4:     {
   5:        // send email to args.Customer
   6:     }
   7:  } 

This code will run no matter which service layer object we came in through.

Here’s the interface it implements:

   1:  public interface Handles<T> where T : IDomainEvent
   2:  {
   3:      void Handle(T args); 
   4:  } 

Fairly simple.

Please be aware that the above code will be run on the same thread within the same transaction as the regular domain work so you should avoid performing any blocking activities, like using SMTP or web services. Instead, prefer using one-way messaging to communicate to something else which does those blocking activities.

Also, you can have multiple classes handling the same domain event. If you need to send email *and* call the CRM system *and* do something else, etc, you don’t need to change any code – just write a new handler. This keeps your system quite a bit more stable than if you had to mess with the original handler or, heaven forbid, service layer code.

Where domain event handlers go

These handler classes do not belong in the domain model.

Nor do they belong in the service layer.

Well, that’s not entirely accurate – you see, there’s no *the* service layer. There is the part that accepts messages from clients and calls methods on the domain model. And there is another, independent part that handles events from the domain. Both of these will probably make use of a message bus, but that implementation detail shouldn’t deter you from keeping each in their own package.

The infrastructure

I know you’ve been patient, reading through all my architectural blah-blah, so here it is:

   1:  public static class DomainEvents
   2:  { 
   3:      [ThreadStatic] //so that each thread has its own callbacks
   4:      private static List<Delegate> actions;
   5:   
   6:      public static IContainer Container { get; set; } //as before
   7:   
   8:      //Registers a callback for the given domain event
   9:      public static void Register<T>(Action<T> callback) where T : IDomainEvent
  10:      {
  11:         if (actions == null)
  12:            actions = new List<Delegate>();
  13:   
  14:         actions.Add(callback);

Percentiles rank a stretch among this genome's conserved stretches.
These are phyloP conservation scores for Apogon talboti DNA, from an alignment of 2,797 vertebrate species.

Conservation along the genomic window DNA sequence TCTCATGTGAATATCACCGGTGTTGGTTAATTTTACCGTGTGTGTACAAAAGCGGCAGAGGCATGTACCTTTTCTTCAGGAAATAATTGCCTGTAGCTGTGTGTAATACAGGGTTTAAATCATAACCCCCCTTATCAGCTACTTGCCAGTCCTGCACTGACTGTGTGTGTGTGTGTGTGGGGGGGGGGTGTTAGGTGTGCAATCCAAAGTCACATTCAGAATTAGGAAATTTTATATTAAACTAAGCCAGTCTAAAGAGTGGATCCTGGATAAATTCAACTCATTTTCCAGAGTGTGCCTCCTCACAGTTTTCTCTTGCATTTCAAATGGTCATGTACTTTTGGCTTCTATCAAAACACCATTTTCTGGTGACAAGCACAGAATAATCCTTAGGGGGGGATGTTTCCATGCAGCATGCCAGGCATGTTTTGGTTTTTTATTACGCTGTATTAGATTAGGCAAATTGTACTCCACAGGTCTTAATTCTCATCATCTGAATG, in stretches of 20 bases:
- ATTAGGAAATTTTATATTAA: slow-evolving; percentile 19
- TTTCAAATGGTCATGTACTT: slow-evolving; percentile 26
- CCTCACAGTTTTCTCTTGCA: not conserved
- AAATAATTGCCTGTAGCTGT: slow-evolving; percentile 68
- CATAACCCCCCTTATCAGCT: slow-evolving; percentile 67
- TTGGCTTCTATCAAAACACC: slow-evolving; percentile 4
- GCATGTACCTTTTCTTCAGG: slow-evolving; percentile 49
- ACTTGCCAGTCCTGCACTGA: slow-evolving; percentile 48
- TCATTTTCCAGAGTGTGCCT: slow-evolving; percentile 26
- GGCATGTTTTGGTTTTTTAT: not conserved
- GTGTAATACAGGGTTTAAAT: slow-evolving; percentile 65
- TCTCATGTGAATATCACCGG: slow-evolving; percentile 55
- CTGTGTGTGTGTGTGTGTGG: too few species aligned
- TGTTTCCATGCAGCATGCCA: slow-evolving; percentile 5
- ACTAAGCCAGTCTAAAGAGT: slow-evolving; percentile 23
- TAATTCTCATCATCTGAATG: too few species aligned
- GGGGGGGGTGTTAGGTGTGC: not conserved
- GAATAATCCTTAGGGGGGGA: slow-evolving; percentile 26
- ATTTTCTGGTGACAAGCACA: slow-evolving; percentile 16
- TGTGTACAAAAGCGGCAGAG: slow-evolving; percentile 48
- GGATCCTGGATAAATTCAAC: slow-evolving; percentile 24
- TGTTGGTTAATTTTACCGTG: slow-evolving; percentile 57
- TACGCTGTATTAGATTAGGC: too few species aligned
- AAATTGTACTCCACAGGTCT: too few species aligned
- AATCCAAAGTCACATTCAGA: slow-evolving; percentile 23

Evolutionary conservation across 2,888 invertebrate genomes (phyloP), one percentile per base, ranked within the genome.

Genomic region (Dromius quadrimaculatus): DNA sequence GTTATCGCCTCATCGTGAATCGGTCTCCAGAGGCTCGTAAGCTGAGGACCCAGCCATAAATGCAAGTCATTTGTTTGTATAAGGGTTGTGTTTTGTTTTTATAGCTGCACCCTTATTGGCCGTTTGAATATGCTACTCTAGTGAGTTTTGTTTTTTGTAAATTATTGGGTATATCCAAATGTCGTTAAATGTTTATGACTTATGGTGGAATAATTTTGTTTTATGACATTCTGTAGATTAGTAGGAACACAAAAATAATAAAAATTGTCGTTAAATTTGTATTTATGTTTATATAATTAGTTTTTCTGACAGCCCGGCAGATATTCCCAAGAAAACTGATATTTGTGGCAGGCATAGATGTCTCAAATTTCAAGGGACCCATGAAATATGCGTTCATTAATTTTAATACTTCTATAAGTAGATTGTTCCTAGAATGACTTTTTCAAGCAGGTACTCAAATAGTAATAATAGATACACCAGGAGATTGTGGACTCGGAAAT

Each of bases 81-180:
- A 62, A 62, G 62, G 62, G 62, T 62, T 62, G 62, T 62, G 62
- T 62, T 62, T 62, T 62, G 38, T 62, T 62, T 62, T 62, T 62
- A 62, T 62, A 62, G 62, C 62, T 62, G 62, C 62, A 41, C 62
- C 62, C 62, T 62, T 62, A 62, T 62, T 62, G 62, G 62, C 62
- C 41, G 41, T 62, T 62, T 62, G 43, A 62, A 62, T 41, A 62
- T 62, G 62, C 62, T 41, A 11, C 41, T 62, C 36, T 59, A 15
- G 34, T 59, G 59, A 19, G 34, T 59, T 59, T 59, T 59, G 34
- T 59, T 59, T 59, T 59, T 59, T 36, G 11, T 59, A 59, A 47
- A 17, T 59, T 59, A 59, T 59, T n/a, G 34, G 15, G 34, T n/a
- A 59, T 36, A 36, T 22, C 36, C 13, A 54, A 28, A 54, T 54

15:     }
  16:   
  17:     //Clears callbacks passed to Register on the current thread
  18:     public static void ClearCallbacks ()
  19:     {
  20:         actions = null;
  21:     }
  22:   
  23:     //Raises the given domain event
  24:     public static void Raise<T>(T args) where T : IDomainEvent
  25:     {
  26:        if (Container != null)
  27:           foreach(var handler in Container.ResolveAll<Handles<T>>())
  28:              handler.Handle(args);
  29:   
  30:        if (actions != null)
  31:            foreach (var action in actions)
  32:                if (action is Action<T>)
  33:                    ((Action<T>)action)(args);
  34:     }
  35:  } 

Notice that while this class *can* use a container, the container isn’t needed for unit tests which use the Register method.

When used server side, please make sure that you add a call to ClearCallbacks in your infrastructure’s end of message processing section. In nServiceBus this is done with a message module like the one below:

   1:  public class DomainEventsCleaner : IMessageModule
   2:  { 
   3:      public void HandleBeginMessage() { }
   4:   
   5:      public void HandleEndMessage()
   6:      {
   7:          DomainEvents.ClearCallbacks();
   8:      }
   9:  }

The main reason for this cleanup is that someone just might want to use the Register API in their original service layer code rather than writing a separate domain event handler.

Summary

Like all good things in life, 3rd time’s the charm.

It took a couple of iterations, and the API did change quite a bit, but the overarching theme has remained the same – keep the domain model focused on domain concerns. While some might say that there’s only a slight technical difference between calling a service (IEmailService) and using an event to dispatch it elsewhere, I beg to differ.

These domain events are a part of the ubiquitous language and should be represented explicitly.

CustomerBecamePreferred is nothing at all like IEmailService.

In working with your domain experts or just going through a requirements document, pay less attention to the nouns and verbs that Object-Oriented Analysis & Design call attention to, and keep an eye out for the word “when”. It’s a critically important word that enables us to model important occurrences and state changes.